Results of a recently concluded survey from industry analytics firm Coalition are in, and the numbers reveal a decline in revenues for investment banks. What’s especially noteworthy, is that dips in the more profitable arms of the business have contributed to the decline.
A combination of slowing activity by clients and poor trading results resulted in a 3 percent drop in I bank revenues in the global majors. Revenues in commodities dipped 18 percent owing to the normalization in the aftermath of the surge in power and gas in the previous year, and sluggish business in the metals and investor products.
9 percent drop in investment bank trading revenues
Analytics firm Coalition has shared results of its survey of the industry and there are some sobering numbers. According to the survey, investment bank trading revenue at 12 of the world’s largest investment banks went down by 9 percent in 2015. This includes revenue from fixed income as well as commodities and currencies. Known also as FICC, this revenue was likely to have been impacted by widespread retrenchment as well regulatory changes. FICC has traditionally been a highly profitable business for investment banks.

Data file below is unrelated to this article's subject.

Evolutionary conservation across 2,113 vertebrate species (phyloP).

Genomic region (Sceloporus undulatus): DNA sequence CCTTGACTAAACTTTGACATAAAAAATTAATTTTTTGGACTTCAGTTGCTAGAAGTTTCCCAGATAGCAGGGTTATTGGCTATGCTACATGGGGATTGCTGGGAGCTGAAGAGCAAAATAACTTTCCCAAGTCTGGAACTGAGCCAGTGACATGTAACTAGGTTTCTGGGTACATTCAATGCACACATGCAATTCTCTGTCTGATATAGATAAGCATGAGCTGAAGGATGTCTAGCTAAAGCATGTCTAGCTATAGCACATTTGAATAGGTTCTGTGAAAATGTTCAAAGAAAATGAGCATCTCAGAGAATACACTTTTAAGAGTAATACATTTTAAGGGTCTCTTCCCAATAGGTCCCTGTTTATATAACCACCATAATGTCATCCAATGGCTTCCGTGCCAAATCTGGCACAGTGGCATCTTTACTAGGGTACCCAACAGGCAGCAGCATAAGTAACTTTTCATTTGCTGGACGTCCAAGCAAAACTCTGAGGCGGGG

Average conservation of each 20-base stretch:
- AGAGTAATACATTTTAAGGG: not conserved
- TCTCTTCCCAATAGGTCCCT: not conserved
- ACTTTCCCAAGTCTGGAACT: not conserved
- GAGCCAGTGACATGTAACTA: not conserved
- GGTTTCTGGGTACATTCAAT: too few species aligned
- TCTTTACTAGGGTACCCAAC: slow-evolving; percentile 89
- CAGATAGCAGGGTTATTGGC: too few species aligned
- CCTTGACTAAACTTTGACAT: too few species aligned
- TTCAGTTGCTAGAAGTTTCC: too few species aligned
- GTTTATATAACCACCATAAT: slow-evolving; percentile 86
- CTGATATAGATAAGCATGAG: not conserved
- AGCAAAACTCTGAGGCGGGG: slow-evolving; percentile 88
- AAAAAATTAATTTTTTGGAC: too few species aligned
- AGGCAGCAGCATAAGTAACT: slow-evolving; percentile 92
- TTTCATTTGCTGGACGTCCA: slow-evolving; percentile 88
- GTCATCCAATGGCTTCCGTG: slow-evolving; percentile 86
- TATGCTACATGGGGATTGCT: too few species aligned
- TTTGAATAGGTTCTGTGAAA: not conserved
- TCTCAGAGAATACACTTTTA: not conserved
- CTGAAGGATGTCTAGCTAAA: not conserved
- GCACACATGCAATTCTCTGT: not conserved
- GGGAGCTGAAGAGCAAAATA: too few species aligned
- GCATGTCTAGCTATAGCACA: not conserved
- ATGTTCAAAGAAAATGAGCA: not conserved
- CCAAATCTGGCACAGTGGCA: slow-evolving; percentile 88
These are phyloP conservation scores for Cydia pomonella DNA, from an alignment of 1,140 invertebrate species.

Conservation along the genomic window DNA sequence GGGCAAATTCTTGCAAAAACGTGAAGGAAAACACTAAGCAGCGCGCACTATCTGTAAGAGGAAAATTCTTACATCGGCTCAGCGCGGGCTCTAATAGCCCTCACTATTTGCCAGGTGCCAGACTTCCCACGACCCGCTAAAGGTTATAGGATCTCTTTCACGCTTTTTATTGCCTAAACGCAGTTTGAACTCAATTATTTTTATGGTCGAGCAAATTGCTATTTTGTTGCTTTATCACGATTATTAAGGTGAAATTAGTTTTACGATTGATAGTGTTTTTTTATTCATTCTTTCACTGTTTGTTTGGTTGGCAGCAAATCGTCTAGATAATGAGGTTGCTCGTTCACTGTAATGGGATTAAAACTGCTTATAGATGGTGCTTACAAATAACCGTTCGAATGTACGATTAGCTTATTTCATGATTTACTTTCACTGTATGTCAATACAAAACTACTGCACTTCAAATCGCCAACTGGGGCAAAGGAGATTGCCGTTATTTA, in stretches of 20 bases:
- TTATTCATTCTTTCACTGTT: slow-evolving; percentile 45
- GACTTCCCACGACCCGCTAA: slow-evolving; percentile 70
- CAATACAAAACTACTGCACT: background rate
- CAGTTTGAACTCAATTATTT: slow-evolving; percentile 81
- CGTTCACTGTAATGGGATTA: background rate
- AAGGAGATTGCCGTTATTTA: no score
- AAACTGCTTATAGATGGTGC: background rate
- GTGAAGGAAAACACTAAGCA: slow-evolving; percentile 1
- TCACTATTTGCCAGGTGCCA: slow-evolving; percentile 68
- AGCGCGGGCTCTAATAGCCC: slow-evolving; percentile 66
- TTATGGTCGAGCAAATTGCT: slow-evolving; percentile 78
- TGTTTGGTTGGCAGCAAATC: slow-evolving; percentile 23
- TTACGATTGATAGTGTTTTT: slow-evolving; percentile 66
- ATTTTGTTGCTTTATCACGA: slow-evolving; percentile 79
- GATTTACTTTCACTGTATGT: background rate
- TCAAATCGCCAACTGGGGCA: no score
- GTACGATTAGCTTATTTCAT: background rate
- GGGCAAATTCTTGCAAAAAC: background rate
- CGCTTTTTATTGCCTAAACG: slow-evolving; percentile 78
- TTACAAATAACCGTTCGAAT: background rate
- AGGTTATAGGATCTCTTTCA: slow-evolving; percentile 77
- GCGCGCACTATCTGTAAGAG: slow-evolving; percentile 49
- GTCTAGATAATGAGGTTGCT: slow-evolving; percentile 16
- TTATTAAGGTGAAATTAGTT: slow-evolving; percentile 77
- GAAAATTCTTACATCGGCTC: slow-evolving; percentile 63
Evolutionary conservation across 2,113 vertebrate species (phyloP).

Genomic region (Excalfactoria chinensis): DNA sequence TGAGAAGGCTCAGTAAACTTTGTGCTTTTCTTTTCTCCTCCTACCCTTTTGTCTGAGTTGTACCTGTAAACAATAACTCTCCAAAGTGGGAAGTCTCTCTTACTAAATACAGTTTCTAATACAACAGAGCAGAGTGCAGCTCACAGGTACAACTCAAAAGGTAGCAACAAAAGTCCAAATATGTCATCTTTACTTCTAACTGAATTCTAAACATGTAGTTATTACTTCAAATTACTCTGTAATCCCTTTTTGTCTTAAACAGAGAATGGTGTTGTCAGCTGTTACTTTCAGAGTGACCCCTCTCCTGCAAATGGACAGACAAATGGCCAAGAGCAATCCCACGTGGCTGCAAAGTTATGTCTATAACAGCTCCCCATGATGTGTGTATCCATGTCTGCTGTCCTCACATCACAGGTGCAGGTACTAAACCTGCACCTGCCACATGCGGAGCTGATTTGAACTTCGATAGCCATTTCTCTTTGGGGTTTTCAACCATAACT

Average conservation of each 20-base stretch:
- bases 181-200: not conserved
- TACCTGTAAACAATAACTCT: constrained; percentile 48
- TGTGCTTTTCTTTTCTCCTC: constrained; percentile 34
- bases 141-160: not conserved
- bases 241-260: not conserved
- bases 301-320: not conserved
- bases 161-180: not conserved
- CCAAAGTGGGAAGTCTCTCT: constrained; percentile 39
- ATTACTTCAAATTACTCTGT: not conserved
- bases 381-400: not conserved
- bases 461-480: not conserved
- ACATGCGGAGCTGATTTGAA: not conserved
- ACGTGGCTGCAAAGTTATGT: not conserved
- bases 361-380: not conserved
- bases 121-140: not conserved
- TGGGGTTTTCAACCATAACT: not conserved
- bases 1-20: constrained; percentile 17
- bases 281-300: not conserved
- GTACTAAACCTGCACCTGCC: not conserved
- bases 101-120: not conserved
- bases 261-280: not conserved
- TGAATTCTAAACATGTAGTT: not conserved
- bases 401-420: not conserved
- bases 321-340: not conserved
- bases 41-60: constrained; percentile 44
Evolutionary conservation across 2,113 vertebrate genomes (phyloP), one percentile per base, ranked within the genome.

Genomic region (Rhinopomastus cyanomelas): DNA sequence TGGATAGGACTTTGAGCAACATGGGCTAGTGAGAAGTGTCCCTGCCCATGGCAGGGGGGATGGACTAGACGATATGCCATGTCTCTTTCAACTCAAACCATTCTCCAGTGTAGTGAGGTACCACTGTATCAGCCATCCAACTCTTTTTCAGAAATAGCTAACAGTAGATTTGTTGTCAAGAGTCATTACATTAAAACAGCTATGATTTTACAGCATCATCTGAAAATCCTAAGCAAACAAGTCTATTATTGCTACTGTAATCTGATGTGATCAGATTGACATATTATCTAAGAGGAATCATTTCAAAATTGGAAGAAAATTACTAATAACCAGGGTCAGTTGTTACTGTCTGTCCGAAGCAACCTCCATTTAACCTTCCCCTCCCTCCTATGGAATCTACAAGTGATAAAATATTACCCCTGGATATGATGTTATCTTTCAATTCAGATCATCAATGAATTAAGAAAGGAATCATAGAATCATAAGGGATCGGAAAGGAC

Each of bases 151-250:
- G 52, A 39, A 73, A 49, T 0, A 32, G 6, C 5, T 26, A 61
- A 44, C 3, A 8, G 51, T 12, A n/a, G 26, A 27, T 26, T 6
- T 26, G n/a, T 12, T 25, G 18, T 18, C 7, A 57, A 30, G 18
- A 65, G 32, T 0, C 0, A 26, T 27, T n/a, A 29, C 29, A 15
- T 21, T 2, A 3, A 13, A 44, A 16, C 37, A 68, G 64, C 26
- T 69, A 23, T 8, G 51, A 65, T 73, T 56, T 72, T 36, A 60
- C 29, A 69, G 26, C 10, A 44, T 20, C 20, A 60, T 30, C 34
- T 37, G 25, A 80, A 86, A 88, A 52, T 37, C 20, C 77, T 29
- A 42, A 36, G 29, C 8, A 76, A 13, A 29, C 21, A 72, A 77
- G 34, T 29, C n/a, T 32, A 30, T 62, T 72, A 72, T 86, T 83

According to Coalition’s survey, the FICC trading revenue at these 12 banks dropped to just USD 69.9 billion, a huge decline from the lofty USD 109.1 billion that they had been doing only five years earlier. Data in the study by Coalition factors in public disclosures, coupled with independent research and analysis. The banks included in the purview of the survey include the biggest names in the business - Bank of America Merrill Lynch, UBS, Citigroup, HSBC, Deutsche Bank, Goldman Sachs, Barclays, Morgan Stanley, JPMorgan, BNP Paribas, Societe Generale and Credit Suisse.
What’s pulling FICC down?
FICC has been slowed by some of the reform measures that were put in place in the aftermath of the crash of 2008. Among other things, there is a need to hold higher quantities of capital and liquidity. Under pressure, many have been forced to exit some lines of business and lay off large numbers of employees in others. A 2 percent drop in staff numbers was recorded at the top banks compared to the previous year, with a large number of cuts coming from FICC which experienced a 4 percent fall in headcount.
The volatility in the market as well as the costs of litigation have also brought on the necessity for restructuring. Some of these very requirements are proving to be a challenge to the growth of these banking mammoths.